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proposal for doc+web sources

From: Graham Percival
Subject: proposal for doc+web sources
Date: Sat, 11 Jul 2009 03:21:30 -0700
User-agent: Mutt/1.5.18 (2008-05-17)

Here's my proposal for the source/makefile view of documentation.
(this is the big argument one)

My understanding is that linking between texinfo manuals is easier
if the main files are in the same directory.  With that in mind, I

+ glossary, essay, application

docs/snippets.tely    (moved from input/lsr/ and input/new/)




regression/   new location of input/regressions/
input/        completely deleted

- yes, I propose putting web in with the other documentation.  As
  I said, my understanding is that this makes linking between
  documents easier.

Yes, that could be fixed with some @rManualName{} trickery.  I'm
not in a position to judge how tricky this would be, because
whatever gets decided, I'm not making the build scripts for this.

How much cross-referencing do we want?  Probably not a huge
amount, but enough that is could be a pain.  Web->Manuals links to
every manual, of course.  The FAQ -- which might live as part of
manuals.itexi in manuals, or as a separate manual in docs/ --
wants to link to the LM, website, and AU.  Quite possibly other
items, too.  The AU will probably want to link to certain pages on
the website.  LM probably also wants to link to parts of the
website (Community->Contact ->Tiny examples, and maybe ->Bug

There are other considerations: I'd like to include the authors
and THANKS file in Community->Authors.  I suppose we could move
all the author bios into a separate branch... but what about the
THANKS file?  I _guess_ we could hack up a git checkout, so
whenever you built the docs in a separate web/ repository, it
would get the latest THANKS from the separate lilypond.git
repository... but this sounds ridiculous to me.

Ditto for the Changes manual (the renamed NEWS) and FAQ.  The
master copy of this obviously needs to be in the source, but that
means that we either distribute these as fully distinct manuals (a
one-page lilypond-faq.pdf ?), or do some weird hackery to include
it in the build process of a separate website repository.

I know that there's some concerns about people accidently screwing
up the website and having it show up in an hour.  I've never been
quite certain why we have an automatic hourly rebuild -- we don't
update the website all that often.  We could disable that for a
few months, see how often people screw up the website and go with
a script to upload the generated website, then re-evaluate the

Or we could have a separate repo and some weird build process
hackery.  To be honest, I'm completely sick of this particular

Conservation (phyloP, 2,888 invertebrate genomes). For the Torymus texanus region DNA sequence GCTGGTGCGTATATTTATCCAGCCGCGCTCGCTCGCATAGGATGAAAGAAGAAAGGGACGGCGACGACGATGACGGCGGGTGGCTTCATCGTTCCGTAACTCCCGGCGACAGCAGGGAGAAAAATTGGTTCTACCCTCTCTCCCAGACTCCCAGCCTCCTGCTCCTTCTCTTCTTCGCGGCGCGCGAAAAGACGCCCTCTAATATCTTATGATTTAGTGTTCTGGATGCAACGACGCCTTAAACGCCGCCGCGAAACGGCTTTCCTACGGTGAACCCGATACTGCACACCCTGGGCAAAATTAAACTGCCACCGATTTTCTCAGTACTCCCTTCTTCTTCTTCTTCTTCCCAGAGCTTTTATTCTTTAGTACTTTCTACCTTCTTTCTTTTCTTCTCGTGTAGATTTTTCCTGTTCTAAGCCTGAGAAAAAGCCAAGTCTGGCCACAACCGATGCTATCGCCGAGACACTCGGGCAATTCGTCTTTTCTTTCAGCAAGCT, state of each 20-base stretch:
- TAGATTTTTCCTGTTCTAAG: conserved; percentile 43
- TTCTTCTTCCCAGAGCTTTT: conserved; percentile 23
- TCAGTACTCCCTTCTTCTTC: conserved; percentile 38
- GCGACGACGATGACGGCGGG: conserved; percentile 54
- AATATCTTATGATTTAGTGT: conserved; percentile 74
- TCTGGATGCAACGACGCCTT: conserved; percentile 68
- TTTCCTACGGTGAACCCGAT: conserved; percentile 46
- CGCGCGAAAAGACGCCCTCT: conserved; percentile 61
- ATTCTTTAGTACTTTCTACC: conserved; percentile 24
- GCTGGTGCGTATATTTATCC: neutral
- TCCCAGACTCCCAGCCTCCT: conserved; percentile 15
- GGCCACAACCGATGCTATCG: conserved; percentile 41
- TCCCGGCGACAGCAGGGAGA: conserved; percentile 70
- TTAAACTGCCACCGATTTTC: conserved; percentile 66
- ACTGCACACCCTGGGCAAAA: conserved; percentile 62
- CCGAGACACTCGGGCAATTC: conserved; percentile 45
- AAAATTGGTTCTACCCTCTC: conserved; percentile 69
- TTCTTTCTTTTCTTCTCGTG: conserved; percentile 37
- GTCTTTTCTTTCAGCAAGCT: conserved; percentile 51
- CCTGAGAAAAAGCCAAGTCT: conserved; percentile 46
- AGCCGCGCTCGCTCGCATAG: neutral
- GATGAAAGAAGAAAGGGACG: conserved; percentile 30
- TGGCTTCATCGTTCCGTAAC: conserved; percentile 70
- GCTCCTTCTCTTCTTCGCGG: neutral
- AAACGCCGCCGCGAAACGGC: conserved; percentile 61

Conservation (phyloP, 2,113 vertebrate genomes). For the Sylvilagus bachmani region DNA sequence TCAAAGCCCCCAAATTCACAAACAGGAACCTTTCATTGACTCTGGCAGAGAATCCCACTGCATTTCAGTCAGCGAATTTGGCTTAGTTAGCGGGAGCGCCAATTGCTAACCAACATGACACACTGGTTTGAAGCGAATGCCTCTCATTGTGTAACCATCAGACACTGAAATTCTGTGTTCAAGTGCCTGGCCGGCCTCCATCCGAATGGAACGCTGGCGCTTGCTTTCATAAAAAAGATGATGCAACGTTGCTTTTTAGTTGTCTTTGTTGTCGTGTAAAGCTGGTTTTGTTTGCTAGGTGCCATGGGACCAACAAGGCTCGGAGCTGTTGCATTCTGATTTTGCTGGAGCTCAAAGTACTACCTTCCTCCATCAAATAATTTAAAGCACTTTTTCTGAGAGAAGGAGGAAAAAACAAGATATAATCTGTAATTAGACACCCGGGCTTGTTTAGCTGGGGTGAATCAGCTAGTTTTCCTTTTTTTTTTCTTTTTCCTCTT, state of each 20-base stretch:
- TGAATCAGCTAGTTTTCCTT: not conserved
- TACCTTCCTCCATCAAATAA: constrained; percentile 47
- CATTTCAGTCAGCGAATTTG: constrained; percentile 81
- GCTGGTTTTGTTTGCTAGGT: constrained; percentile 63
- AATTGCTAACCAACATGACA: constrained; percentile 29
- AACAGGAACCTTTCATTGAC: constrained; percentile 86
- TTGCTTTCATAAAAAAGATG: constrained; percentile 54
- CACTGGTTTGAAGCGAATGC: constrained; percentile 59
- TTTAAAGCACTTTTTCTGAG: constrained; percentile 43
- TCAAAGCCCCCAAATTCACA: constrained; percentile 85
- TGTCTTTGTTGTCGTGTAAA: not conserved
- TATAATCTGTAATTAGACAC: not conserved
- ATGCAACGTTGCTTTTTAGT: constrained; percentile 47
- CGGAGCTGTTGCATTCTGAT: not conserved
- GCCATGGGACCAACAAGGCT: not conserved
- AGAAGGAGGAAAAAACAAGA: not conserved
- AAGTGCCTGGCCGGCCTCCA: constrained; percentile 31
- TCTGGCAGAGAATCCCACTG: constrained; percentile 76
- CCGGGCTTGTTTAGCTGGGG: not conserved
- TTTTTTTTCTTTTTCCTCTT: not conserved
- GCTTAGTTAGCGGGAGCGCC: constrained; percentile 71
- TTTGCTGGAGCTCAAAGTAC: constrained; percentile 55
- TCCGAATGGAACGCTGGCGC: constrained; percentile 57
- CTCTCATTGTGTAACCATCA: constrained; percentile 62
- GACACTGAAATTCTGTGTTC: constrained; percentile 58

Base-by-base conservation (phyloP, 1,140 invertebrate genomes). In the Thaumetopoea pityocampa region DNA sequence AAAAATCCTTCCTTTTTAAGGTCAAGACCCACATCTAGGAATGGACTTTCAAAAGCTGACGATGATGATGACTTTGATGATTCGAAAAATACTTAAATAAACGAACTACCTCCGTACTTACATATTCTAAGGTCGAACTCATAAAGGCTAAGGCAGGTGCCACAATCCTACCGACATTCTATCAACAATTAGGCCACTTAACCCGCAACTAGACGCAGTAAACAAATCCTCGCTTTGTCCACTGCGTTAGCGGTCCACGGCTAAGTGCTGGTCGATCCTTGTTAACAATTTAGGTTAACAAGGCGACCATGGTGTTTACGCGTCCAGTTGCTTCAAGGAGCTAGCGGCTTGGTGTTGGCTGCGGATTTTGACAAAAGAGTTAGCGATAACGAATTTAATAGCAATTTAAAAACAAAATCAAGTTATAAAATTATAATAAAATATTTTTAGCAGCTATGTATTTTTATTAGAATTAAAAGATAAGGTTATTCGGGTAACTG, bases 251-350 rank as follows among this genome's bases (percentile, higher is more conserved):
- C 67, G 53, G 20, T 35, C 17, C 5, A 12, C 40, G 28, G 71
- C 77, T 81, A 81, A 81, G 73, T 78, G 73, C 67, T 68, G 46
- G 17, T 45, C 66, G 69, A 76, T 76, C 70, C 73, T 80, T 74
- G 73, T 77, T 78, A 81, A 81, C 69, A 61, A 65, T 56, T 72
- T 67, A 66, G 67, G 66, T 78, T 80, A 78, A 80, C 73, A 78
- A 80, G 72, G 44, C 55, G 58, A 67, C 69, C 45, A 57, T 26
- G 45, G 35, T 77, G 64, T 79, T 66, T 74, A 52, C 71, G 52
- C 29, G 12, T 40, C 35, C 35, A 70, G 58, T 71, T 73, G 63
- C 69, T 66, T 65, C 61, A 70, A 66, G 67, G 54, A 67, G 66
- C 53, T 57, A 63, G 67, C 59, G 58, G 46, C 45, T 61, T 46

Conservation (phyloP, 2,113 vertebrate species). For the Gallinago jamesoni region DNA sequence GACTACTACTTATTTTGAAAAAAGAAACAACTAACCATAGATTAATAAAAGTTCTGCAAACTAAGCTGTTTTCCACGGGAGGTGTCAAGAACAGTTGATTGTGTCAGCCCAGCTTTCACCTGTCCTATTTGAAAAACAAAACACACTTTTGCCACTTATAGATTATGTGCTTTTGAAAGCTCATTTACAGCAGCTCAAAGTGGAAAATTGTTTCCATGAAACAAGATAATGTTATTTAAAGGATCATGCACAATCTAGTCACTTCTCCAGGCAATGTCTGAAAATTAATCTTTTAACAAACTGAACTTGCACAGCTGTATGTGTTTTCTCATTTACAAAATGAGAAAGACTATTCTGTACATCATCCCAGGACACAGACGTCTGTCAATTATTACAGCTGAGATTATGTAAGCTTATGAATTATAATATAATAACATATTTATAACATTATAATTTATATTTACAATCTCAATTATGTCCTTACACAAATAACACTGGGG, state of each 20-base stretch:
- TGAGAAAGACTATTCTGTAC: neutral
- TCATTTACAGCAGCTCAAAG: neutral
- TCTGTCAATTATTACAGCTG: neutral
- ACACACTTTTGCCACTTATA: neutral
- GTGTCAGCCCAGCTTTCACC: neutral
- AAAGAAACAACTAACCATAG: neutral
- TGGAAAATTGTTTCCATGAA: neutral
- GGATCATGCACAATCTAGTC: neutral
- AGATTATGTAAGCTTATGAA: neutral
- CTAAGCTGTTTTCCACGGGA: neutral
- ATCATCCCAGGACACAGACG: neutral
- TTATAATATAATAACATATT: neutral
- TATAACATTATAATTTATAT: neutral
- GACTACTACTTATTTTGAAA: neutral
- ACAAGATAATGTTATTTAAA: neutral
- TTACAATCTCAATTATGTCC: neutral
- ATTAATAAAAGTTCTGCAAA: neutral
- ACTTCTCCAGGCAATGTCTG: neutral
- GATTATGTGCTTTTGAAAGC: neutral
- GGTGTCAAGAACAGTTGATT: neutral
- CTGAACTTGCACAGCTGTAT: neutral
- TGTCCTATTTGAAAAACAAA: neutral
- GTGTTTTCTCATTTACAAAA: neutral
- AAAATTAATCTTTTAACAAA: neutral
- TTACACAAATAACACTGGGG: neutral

debate.  As long as the user's view (proposed in separate email)
makes sense and I don't need to do the build stuff, I don't care
whether the web ends up in a separate repo or merged into master.

Hmm, I just identified one problem in my glorious vision of mutual
co-operation after a merge: which set of manuals would current
HEAD point to?  I mean, we'd want the Manuals page to point to
2.12.3, and the Community->Development manuals to point to
2.13.4... but having them in the same source tree doesn't really
help that problem.

I guess we could have a different makefile target to specify
building the web/ as the main website, versus building web/ as a
local info, pdf, or html file.  In "local" mode, the links in
Manuals would point to whatever the rest of the docs were, whereas
in "web" mode, they'd point to the appropriate stable/devel

Whatever.  I think the documentation/usage goal of more
integration between the docs and website is sound.  I'm now less
certain about the best technical implementation of that idea, but
as long as the usage goal is met, I won't complain any more.

- Graham

PS if I wasn't going to be writing content, organizing volunteers,
and making releases, I *would* be offering to do the build system
and/or scripts.  I wrote all the CMake[1] build stuff for Marsyas
(an audio analysis + synthesis program, not as complicated as
lilypond due to no translations, but trivial either).  I'm not a
complete jerk.  :)

[1]  last summer, I decided on CMake because it had the most
readable / easiest-to-use build system.  I went back and glanced
at it again, and I still think the readability is good.  However,
I don't recommend it for lilypond; their lack of documentation
(they sell a hard-copy book) was _very_ annoying.  That was my
first bad experience with "open-source the software, sell

- Graham

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